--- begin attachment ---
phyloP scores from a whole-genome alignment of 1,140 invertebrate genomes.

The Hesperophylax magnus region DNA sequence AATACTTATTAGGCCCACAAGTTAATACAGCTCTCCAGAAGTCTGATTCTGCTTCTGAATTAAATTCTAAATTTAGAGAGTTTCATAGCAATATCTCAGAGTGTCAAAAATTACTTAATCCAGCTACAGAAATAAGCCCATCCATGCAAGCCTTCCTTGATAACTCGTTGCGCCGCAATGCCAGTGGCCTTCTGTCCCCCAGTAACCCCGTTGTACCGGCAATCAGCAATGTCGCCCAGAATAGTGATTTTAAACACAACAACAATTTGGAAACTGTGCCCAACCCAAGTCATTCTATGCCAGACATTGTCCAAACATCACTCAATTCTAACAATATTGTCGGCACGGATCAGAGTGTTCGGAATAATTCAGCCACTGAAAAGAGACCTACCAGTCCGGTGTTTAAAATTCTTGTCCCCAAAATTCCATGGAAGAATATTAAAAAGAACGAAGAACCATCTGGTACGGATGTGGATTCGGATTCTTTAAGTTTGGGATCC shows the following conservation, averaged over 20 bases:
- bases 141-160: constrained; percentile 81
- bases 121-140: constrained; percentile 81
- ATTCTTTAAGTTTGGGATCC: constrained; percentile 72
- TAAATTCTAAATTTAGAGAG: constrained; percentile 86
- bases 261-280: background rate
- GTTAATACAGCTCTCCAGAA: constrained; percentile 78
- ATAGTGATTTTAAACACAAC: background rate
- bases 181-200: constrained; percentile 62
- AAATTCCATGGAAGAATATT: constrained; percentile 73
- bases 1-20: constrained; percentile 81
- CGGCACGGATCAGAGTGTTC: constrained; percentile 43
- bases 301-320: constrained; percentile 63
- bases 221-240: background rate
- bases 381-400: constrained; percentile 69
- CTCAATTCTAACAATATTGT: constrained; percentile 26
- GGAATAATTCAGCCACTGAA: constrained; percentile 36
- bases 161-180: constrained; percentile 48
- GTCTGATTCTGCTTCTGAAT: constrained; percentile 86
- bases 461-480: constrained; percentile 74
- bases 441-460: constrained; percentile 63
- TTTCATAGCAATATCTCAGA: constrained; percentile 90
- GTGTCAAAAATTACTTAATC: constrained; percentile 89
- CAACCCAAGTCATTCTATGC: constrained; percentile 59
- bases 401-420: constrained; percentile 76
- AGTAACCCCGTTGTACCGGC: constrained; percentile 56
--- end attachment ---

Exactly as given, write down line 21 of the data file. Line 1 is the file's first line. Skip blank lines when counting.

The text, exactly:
- bases 461-480: constrained; percentile 74